Nov 24 (Reuters) - European countries face strikes and protests due to high energy prices and a wider rise in living costs. Here are details of some of the industrial action and demonstrations.
* Postal workers began a two-day walkout on Thursday and a six-day strike in the run-up to Christmas looked set to go ahead after the Communication Workers Union rejected a pay offer from Royal Mail on Nov. 23.
* Thousands of British railway workers will stage further strikes over the next two months in a long-running dispute over pay, the RMT union said on Nov. 22, signalling travel disruption before and after the Christmas holiday period.
* Hundreds of workers at British security company G4S have voted to strike for 48 hours in early December in a dispute over pay, trade union GMB said on Nov. 22, warning the walk out could cause cash shortages over Christmas.
* Exxon Mobil said on Nov. 21 its 390,000 barrel per day (bpd) Fawley oil refinery in southern England was unaffected by strike action. GMB Union workers had voted to strike on Nov. 21 to Dec 2. over pay.
* Thousands of British civil servants plan one month of "sustained industrial action" through the winter in an ongoing pay dispute, the Public and Commercial Services union said on Nov. 18, after the biggest strike vote in its history.
* Tesco (TSCO.L), one of Britain's largest private-sector employers, is offering its staff advances on their pay in the latest sign of the distress arising from a worsening cost-of-living crisis. Some 280,000 of the supermarket chain's workers will be able to receive up to 25% of their contractual pay early if they pay a small fee.
* Outsourcing firm Mitie (MTO.L) offered its lower-paid workers a support package totalling 10 million pounds ($12 million), including one-off bonuses, retail discounts and options to borrow money against future pay.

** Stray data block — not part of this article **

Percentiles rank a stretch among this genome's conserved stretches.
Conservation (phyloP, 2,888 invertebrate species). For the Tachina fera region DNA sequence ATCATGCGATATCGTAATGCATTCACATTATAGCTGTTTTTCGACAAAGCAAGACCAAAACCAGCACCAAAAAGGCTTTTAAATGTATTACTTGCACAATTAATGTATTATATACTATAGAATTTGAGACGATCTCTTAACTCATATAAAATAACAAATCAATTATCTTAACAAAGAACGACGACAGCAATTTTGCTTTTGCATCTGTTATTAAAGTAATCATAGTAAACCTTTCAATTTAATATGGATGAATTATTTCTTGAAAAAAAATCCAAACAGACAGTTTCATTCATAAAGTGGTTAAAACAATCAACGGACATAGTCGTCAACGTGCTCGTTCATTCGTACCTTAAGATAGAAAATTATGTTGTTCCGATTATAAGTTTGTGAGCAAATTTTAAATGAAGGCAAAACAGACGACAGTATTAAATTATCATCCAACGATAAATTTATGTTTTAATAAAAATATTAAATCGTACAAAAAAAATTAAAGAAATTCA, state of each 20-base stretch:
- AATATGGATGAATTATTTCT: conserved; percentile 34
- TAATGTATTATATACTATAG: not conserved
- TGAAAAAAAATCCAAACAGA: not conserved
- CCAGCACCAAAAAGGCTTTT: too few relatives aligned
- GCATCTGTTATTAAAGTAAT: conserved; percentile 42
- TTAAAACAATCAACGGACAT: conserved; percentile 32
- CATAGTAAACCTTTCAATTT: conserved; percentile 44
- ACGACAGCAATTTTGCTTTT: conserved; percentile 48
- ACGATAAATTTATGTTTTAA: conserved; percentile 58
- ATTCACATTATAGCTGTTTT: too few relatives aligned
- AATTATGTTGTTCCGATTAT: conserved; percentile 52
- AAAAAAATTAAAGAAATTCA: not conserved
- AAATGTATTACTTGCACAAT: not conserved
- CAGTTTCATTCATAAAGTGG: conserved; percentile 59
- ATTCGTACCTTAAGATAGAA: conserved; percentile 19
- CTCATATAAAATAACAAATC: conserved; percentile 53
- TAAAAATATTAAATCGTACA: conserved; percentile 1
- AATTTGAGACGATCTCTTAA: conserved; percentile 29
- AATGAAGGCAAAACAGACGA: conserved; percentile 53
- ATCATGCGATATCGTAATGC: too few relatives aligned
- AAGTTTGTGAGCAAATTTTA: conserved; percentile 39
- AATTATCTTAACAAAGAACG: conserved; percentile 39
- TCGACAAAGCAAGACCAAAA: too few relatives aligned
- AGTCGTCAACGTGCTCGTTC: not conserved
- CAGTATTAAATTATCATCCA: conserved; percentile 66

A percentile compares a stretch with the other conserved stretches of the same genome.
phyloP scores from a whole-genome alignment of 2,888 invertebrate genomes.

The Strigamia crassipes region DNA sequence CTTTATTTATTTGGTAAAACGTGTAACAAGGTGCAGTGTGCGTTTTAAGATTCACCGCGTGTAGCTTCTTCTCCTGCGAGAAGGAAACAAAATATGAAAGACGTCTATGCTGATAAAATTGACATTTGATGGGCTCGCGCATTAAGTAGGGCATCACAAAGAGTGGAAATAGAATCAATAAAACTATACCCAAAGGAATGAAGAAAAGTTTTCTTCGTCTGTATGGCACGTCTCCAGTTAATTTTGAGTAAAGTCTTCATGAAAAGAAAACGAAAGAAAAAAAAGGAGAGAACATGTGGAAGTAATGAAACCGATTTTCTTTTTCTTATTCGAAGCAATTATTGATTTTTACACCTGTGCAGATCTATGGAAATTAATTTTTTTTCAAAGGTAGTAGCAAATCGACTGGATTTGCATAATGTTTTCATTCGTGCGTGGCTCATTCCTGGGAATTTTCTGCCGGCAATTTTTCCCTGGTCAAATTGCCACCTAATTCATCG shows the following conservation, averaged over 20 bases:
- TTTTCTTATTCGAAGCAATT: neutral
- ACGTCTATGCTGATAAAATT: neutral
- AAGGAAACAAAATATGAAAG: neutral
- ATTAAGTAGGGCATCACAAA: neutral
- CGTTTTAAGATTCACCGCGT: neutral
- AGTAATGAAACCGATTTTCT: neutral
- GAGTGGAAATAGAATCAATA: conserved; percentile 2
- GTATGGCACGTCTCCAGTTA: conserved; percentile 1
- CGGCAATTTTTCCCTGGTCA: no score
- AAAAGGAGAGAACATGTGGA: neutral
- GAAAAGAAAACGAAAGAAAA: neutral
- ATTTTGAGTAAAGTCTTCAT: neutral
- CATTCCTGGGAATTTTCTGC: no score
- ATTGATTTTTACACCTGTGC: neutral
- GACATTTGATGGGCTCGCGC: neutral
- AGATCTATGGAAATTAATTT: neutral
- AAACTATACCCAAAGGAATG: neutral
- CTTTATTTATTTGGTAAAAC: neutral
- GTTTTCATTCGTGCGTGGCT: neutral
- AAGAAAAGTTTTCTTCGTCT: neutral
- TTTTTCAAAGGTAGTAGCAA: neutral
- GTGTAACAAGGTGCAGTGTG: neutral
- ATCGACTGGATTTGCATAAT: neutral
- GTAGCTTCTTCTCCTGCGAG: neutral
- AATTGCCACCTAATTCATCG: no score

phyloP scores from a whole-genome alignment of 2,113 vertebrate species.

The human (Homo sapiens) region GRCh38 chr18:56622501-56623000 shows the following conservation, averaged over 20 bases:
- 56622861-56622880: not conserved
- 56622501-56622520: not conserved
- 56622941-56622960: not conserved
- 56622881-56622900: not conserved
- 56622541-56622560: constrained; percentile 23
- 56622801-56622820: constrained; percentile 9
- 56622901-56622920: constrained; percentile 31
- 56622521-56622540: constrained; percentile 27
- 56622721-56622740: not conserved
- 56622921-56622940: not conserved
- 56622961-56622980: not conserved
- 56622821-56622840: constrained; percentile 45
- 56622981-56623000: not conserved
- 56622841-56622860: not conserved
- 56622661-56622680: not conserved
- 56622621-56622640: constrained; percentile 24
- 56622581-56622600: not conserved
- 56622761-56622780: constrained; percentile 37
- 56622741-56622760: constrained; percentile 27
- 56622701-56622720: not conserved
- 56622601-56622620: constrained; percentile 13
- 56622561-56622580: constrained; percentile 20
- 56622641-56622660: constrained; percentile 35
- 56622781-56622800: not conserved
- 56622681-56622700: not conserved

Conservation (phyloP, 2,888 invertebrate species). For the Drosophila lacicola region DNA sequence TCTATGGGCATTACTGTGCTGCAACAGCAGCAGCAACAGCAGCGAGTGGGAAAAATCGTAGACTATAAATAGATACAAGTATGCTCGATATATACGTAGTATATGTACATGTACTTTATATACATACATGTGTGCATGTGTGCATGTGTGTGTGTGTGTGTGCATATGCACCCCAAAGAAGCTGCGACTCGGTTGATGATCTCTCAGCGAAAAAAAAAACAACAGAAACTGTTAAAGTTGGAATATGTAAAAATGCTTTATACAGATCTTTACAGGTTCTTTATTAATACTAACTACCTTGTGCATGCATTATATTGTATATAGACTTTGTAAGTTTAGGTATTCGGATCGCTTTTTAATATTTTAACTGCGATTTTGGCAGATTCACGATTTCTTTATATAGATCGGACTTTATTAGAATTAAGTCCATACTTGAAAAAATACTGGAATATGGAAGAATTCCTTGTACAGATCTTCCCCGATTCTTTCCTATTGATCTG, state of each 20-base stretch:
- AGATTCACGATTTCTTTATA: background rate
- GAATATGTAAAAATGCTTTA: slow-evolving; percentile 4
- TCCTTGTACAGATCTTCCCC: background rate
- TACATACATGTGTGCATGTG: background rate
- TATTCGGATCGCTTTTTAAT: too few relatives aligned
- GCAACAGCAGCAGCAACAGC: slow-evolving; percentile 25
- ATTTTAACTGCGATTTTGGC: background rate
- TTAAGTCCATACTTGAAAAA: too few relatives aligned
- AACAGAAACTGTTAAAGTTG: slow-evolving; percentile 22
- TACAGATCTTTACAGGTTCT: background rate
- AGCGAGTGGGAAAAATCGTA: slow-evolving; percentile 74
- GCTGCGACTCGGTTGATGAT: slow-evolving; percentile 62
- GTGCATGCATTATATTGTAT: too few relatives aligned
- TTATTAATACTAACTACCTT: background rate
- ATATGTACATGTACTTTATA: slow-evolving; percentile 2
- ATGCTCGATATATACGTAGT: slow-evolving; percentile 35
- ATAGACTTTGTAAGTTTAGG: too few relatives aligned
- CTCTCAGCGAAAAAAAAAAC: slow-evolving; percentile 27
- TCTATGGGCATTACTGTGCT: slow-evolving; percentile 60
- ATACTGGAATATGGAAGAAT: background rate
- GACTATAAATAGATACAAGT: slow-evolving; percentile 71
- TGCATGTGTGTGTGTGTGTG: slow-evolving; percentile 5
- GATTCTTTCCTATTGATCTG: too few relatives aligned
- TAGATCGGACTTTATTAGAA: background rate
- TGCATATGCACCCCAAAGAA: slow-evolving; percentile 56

* Trade union Unite said more than 700 workers at Bakkavor's food manufacturing factory in Lincolnshire will strike from late November until the new year over pay, which the union said would hit Christmas food supplies to supermarkets Sainsbury, Tesco and Marks and Spencer.
* Pay awards by British employers held at a 30-year high of 4% in the three months to October, well below annual inflation of more than 11%, data from human resources company XpertHR showed.
* Volkswagen (VOWG_p.DE) agreed on Nov. 23 a two-year wage deal for around 125,000 workers at its western German factories, offering around 8.5% more pay - below inflation but more than other employers have yielded in recent weeks.
* Germany's IG Metall union agreed on Nov. 18 a below-inflation pay deal in a powerhouse region, setting the benchmark for 3.9 million metal and electrical sector workers nationwide.
* Trade union Verdi said on Nov. 18 it had reached a wage agreement with energy company RWE for roughly 18,000 employees that includes one-off 3,000 euro ($3,122) payments and an increase in salaries of at least 6% from Feb. 1.
* Lufthansa and the UFO union have reached a pay agreement for 19,000 cabin crew members, the German airline said.
* German carmaker Audi is in favour of offering employees one-off tax-free payments instead of permanent wage increases, its human resources director said.
* BP (BP.L) said on Nov. 22 that the planned restart of its large refinery in Rotterdam after it was closed due to a technical problem was on hold after unions said they would not help with the return to service due to a pay dispute.
* The UNAC and SNGAF trade unions said they were calling for strike action over work conditions at Air France (AIRF.PA) during the Christmas holidays from Dec. 22 to Jan. 2.
* A union group representing shop assistants at fashion retailer Zara has called a two-day strike over pay during the "Black Friday" sales on Nov. 24 and Nov. 25 in stores in the company's home town of A Coruna in northern Spain.
* Insurer Mapfre will pay a one-time 400 euro ($417.32) bonus at Christmas to its approximately 10,000 employees in Spain to help them cope with soaring inflation. The company provided a 350 euro bonus in July.
* Thousands of Spaniards packed Madrid's landmark Plaza Mayor square on Nov. 3 to demand higher pay, in the country's first mass protest since the start of the cost of living crisis.
* Thousands of Portugal's doctors, nurses, teachers and civil servants walked off the job on Nov. 18 to demand wage increases amid rampant inflation.
Austrian metal workers secured on Nov. 4 an average annual pay rise of over 7%, above the 6.3% inflation rate for the negotiating period, which may be a bellwether for other sectors.
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